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A global analysis of traits predicting species sensitivity to habitat fragmentation
TLDR
Habitat relationships were more important than life-history characteristics in predicting the effects of fragmentation, and the results suggest that when conservationists are faced with disturbances that could fragment habitat they should pay particular attention to specialists, particularly reptiles.
Individual Identification of the Endangered Wyoming Toad Anaxyrus baxteri and Implications for Monitoring Species Recovery
TLDR
Simulated capture–recapture data demonstrated that using software to identify individuals would bias abundance estimates high by up to 920%, and the use of higher-quality cameras with faster automatic focusing speeds yielded the largest improvement in matching success of any variable tested when using identification software.
Measuring the Effectiveness of Conservation: A Novel Framework to Quantify the Benefits of Sage-Grouse Conservation Policy and Easements in Wyoming
TLDR
New predictive models of oil and gas, wind, and residential development and applied build-out scenarios to simulate future development and measure the efficacy of conservation actions for maintaining sage-grouse populations provide estimates that could be used by decision makers to determine if expected population losses warrant ESA listing.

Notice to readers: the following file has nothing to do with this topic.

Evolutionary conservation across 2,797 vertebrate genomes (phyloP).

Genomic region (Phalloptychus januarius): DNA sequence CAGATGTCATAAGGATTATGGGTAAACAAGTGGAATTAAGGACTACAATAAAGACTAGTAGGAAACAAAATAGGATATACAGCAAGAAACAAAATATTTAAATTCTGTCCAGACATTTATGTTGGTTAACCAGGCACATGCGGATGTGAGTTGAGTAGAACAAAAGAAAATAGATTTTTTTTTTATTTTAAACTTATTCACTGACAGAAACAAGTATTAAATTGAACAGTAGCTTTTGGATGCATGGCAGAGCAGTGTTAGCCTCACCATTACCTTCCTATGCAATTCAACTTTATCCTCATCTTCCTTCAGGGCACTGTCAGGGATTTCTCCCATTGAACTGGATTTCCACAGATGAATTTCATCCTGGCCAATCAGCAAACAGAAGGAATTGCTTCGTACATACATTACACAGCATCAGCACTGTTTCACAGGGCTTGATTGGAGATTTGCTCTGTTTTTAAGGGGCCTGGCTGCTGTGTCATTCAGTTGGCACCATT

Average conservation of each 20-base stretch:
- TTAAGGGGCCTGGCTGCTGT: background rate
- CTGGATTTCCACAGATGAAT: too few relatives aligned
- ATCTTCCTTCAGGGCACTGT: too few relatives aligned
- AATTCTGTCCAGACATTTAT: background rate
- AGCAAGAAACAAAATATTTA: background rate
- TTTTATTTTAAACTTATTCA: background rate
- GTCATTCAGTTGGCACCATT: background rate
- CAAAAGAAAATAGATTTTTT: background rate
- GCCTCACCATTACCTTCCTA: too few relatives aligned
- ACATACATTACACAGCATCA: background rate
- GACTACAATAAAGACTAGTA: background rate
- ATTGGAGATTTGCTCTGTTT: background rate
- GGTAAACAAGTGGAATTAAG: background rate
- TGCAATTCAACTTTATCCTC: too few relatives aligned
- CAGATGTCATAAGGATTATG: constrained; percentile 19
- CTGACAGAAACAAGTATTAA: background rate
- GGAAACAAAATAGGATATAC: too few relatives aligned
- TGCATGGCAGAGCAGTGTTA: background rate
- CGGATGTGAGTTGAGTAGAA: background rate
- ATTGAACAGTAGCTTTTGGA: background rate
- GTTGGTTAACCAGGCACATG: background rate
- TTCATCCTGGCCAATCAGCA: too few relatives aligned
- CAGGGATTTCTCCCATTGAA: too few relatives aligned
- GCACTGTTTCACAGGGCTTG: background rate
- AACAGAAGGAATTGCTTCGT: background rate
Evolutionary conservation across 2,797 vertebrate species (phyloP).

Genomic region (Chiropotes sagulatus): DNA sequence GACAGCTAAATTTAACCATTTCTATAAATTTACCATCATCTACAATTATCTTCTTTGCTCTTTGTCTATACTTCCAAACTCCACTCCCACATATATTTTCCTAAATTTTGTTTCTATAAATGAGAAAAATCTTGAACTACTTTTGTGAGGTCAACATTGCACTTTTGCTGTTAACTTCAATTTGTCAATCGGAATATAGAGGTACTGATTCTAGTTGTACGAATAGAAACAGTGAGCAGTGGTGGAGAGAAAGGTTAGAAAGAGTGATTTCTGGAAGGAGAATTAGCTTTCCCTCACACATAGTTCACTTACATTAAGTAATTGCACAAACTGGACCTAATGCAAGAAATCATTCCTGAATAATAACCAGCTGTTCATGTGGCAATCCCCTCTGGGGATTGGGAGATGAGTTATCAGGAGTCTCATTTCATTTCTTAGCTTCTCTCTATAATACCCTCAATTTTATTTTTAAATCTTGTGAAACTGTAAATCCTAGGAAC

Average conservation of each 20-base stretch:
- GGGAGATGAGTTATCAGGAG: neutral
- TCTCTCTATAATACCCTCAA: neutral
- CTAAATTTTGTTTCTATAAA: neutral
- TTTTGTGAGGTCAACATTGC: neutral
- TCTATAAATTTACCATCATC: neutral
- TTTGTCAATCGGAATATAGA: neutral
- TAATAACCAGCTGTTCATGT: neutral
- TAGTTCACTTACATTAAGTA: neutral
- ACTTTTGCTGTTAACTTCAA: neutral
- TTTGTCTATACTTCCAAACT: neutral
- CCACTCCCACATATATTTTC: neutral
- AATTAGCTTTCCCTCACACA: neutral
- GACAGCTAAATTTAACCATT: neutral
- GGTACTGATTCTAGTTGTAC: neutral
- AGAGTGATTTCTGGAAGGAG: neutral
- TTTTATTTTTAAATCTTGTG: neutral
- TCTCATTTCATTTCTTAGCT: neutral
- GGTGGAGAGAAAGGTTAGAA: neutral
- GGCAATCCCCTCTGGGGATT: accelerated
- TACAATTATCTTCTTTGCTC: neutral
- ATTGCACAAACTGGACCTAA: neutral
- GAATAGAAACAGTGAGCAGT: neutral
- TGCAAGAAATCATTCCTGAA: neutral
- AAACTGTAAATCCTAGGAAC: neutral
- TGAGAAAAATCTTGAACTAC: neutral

Western bumble bee: declines in the continental United States and range‐wide information gaps
In recent decades, many bumble bee species have declined due to changes in habitat, climate, and pressures from pathogens, pesticides, and introduced species. The western bumble bee (Bombus
RED-BACKED VOLE (CLETHRIONOMYS GAPPERI) RESPONSE TO DISTURBANCE IN SUBALPINE FORESTS: USE OF REGENERATING PATCHES
TLDR
The results suggest that older, regenerating clear-cuts in the Rocky Mountains can have clearly defined impacts on C. gapperi similar to those immediately after timber harvests, but that regeneratingclear-cuts do support some use by the southern red-backed vole.
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